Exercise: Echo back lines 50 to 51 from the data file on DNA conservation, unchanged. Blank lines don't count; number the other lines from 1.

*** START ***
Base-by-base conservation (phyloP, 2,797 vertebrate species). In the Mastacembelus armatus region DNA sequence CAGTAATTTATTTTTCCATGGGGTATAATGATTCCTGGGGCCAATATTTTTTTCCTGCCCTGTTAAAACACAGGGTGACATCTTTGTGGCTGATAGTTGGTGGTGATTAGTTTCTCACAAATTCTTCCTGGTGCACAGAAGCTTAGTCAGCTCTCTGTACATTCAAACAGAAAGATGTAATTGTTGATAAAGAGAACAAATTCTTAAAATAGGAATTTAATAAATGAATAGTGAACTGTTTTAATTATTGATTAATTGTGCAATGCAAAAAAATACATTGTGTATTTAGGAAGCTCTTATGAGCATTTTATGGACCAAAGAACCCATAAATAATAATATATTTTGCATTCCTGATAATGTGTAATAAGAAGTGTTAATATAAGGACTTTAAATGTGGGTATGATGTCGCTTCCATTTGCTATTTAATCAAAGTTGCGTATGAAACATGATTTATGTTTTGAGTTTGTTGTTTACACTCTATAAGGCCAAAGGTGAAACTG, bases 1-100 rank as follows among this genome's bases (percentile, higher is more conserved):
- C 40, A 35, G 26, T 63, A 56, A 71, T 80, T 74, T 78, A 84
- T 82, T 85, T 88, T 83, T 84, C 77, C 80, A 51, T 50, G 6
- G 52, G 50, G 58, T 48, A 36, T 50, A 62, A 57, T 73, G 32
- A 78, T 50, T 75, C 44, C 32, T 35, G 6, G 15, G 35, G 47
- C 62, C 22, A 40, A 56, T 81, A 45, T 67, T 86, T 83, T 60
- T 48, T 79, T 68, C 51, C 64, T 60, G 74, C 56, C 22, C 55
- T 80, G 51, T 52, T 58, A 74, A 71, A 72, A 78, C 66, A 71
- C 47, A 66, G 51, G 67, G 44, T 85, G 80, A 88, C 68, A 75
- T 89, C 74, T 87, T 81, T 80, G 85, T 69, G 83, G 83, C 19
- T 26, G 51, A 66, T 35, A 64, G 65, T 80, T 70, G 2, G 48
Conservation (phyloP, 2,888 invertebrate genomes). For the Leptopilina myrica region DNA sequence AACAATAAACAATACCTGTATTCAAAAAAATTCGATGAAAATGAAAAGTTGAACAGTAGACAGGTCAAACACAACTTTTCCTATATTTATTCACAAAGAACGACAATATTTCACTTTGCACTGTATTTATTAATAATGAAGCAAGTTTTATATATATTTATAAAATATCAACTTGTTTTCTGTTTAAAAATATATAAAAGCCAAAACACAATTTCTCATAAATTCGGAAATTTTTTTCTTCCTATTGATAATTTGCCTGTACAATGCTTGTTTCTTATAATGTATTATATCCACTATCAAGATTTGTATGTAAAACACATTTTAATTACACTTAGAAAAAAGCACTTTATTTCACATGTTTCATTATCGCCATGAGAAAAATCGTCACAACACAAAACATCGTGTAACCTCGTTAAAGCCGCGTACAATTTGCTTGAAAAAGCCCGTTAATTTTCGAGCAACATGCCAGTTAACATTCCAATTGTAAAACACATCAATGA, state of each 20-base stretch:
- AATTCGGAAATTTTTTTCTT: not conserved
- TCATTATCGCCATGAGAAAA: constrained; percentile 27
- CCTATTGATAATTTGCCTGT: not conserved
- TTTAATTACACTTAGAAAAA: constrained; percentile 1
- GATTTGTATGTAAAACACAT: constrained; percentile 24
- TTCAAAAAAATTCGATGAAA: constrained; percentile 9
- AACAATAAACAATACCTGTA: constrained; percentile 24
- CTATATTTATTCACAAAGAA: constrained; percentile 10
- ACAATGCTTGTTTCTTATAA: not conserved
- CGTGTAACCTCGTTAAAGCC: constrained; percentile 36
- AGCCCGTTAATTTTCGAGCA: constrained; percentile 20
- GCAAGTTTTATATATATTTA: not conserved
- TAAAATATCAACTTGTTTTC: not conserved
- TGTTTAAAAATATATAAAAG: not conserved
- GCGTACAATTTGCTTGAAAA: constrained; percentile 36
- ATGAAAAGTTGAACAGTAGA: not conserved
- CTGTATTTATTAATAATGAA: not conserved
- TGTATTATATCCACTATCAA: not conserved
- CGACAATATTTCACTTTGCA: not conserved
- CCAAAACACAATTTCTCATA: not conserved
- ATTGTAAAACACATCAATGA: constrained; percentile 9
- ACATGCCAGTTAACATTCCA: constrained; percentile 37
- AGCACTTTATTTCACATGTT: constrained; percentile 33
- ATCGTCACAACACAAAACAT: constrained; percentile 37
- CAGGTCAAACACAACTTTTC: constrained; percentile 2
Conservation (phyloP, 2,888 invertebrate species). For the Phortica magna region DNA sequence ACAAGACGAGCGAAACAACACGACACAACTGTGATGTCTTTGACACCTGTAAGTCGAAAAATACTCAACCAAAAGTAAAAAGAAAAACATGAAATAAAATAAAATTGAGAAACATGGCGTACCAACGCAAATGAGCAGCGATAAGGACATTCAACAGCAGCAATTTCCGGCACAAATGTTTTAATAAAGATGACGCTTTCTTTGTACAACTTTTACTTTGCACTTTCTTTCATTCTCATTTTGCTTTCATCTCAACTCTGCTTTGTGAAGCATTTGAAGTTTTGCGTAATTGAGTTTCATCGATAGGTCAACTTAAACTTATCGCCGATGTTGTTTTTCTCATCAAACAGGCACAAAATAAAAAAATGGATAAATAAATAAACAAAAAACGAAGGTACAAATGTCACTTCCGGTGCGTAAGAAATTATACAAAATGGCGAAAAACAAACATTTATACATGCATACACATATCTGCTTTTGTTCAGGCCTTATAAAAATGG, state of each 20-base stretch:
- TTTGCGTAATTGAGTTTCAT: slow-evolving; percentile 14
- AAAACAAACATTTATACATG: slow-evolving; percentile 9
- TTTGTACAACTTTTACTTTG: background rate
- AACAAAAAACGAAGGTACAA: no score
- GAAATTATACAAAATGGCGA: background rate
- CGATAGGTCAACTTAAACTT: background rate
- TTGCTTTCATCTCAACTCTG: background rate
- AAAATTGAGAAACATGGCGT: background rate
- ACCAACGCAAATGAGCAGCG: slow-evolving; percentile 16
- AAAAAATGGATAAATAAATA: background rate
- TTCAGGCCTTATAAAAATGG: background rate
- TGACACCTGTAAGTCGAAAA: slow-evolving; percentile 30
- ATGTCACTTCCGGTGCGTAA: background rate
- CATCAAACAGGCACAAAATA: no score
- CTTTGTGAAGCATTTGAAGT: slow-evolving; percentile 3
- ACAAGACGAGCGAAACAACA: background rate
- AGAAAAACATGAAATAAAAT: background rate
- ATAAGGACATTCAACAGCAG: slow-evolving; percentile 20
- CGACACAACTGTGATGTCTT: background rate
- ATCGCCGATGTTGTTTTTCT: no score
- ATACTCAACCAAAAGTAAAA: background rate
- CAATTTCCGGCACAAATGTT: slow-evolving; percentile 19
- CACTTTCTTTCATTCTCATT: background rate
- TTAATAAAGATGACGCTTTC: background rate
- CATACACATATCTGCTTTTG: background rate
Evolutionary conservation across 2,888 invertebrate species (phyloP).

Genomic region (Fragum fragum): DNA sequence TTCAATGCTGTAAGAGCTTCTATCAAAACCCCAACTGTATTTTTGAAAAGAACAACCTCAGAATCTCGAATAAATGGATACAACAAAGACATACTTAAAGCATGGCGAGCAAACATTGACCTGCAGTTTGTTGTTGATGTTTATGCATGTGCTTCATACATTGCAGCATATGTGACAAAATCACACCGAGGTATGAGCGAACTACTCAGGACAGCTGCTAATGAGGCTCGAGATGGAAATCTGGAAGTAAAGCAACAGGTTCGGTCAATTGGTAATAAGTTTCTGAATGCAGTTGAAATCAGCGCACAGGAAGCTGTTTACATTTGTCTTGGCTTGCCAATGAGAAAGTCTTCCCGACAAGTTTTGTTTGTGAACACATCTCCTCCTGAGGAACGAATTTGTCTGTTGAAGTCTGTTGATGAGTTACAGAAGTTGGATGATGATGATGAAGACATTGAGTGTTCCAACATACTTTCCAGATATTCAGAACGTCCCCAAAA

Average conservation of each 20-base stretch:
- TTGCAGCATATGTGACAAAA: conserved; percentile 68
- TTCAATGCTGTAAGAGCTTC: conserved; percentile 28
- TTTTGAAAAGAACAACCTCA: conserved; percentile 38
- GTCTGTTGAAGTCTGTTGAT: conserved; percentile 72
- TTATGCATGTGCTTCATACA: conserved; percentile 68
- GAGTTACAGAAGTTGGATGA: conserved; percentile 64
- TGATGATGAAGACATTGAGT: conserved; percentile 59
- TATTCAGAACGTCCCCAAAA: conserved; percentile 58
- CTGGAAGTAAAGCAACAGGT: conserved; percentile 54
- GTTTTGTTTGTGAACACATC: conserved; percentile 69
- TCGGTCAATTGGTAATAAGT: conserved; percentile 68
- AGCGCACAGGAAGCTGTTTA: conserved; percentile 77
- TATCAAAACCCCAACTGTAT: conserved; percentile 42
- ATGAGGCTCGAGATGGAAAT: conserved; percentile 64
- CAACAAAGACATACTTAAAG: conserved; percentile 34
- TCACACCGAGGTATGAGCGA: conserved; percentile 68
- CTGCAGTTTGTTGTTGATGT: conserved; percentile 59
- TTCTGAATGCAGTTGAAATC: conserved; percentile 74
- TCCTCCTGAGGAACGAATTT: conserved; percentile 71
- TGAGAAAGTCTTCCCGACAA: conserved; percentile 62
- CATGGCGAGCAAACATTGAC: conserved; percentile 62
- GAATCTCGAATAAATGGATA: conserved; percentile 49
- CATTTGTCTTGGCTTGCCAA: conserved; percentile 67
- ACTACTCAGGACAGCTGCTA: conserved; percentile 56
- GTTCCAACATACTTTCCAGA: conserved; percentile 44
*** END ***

- TGACACCTGTAAGTCGAAAA: slow-evolving; percentile 30
- ATGTCACTTCCGGTGCGTAA: background rate